Motorcycle Issues in the State of Illinois
by Josh “SKI” Witowski, ABATE of Illinois, State Legislative Coordinator, email@example.com
ABATE (A Brotherhood Aimed Towards Education) of Illinois is the State Motorcycle Rights Organization (SMRO) for all of Illinois. We work with other SMROs throughout the country, and the Motorcycle Riders Foundation in Washington DC to address the concerns of the motorcycling community and educate the public on our issues. ABATE has thousands of members throughout Illinois. Our members are very passionate and active in politics, volunteering on many campaigns on both sides of the aisle.
ABATE is mainly known as an “anti-helmet” group responsible for keeping Illinois without a mandatory helmet law for motorcycle riders. This is a half-truth. Yes, we are responsible for engaging in citizen advocacy to keep Illinois from enacting a mandatory helmet bill. We are not “anti-helmet” though. We are pro helmet choice. ABATE believes that it should be the responsibility of each rider to decide for themselves whether or not to wear a helmet, and that helmets should not be a government mandate.
Unfortunately, in Illinois, riders are dying in accidents with or without helmets. In Springfield we had two young riders die when a truck turned left in front of them. We also had a promising young mechanic killed when a driver who had a revoked license pulled out in front of him. All 3 riders had helmets and gear on yet died due to the actions of the other drivers involved. It was later discovered that the driver of the truck was paying attention to his Uber app when making that fatal turn, and the revoked driver was found to once again to be driving under the influence when she killed the mechanic.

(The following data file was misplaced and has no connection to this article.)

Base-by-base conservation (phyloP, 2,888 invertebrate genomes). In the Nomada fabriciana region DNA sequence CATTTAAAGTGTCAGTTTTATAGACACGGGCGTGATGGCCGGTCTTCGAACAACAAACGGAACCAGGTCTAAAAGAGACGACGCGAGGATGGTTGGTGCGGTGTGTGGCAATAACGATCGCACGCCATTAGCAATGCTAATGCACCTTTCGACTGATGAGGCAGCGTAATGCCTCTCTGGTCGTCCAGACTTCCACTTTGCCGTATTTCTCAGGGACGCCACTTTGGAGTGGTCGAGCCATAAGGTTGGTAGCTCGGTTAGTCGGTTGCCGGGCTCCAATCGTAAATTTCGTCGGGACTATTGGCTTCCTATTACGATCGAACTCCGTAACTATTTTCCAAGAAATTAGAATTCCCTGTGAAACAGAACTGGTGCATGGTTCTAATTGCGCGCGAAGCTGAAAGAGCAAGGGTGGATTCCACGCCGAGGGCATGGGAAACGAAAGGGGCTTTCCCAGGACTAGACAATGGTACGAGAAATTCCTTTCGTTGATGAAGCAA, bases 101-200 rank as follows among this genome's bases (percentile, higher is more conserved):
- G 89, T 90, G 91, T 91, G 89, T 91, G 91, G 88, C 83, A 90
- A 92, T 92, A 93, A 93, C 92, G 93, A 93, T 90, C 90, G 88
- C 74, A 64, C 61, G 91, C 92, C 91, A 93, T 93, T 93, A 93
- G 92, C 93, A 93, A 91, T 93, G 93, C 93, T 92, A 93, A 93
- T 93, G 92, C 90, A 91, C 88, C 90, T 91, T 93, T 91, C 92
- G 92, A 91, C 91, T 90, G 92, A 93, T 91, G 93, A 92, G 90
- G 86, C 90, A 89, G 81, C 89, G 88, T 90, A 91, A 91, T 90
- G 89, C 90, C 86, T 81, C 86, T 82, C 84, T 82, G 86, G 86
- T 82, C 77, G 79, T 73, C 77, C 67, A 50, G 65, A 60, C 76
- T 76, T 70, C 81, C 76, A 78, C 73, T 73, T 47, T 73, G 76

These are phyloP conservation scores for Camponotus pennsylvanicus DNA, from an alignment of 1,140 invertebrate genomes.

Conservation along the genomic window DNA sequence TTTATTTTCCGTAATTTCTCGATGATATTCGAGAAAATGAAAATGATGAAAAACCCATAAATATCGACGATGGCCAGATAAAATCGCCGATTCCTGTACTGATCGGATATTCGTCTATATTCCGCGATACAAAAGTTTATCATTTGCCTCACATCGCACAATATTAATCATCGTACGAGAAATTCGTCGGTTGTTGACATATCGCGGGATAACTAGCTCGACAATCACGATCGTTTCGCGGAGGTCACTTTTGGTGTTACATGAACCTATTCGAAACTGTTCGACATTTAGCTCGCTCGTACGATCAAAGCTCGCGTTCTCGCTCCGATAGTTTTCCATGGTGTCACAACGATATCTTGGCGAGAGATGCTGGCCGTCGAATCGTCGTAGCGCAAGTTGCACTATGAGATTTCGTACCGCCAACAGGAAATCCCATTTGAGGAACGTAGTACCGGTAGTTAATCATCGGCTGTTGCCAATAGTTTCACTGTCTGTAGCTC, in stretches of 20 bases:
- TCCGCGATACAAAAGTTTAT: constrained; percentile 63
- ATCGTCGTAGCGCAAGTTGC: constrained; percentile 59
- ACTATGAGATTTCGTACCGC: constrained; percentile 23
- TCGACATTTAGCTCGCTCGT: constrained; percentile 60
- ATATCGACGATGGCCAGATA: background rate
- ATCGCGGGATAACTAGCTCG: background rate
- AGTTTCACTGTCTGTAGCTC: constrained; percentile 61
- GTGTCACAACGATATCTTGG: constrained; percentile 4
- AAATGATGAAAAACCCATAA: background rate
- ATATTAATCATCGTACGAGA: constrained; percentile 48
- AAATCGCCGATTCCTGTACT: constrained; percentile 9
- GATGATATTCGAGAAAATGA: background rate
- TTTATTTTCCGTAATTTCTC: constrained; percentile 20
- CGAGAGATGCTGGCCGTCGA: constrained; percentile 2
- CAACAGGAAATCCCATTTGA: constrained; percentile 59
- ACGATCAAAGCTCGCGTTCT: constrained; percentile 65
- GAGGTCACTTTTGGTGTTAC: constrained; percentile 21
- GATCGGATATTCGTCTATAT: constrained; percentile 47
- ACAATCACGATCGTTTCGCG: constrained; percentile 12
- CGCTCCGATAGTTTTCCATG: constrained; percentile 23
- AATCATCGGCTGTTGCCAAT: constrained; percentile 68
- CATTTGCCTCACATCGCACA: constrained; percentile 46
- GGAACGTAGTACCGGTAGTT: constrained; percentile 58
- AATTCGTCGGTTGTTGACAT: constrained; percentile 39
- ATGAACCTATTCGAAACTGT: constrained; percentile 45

Dr. David Gill (Emergency Room Doctor, former IDPH Assistant Director, and former Democratic Congressional Candidate) said it best – “Rather than focusing on dictating actions to be taken by motorcyclists, we need to focus on educating those who drive other types of vehicles.”
Drunk, Drugged, and Distracted driving are serious issues for motorcyclists. Many of us have lost friends to these types of drivers. As bad as these three behaviors are, there is a fourth type of driving that is emerging as a more serious threat to motorcyclists – no driver at all. Autonomous Vehicles (aka driverless cars) are hailed as a way to make highways safer and to reduce fatalities. These vehicles rely on a technology called Lidar to “see” and interpret their environment. Lidar is known to have issues seeing small cross section items, such as pedestrians, bicyclists, and motorcyclists. Recent data presented in Washington DC showed that Autonomous Vehicles failed to detect motorcyclists directly in front of the car over 40% of the time. According to the latest report from California, General Motors AVs averaged 6,000 miles logged between traffic accidents, or as I put it – an oil change and a boom.
When you combine the known technical issues with the very public failures of this technology (fatalities and motorcycle collisions), you can see how motorcyclists would be very concerned with the regulations affecting autonomous vehicles. IDOT has an Autonomous Vehicles Task force that has met for nearly 2 years without input from the motorcycle community, and proposed legislation at the statehouse would’ve let AVs operate on our roads with very minimal safety requirements and almost no oversight. ABATE continues to fight to make sure our concerns are heard on this issue.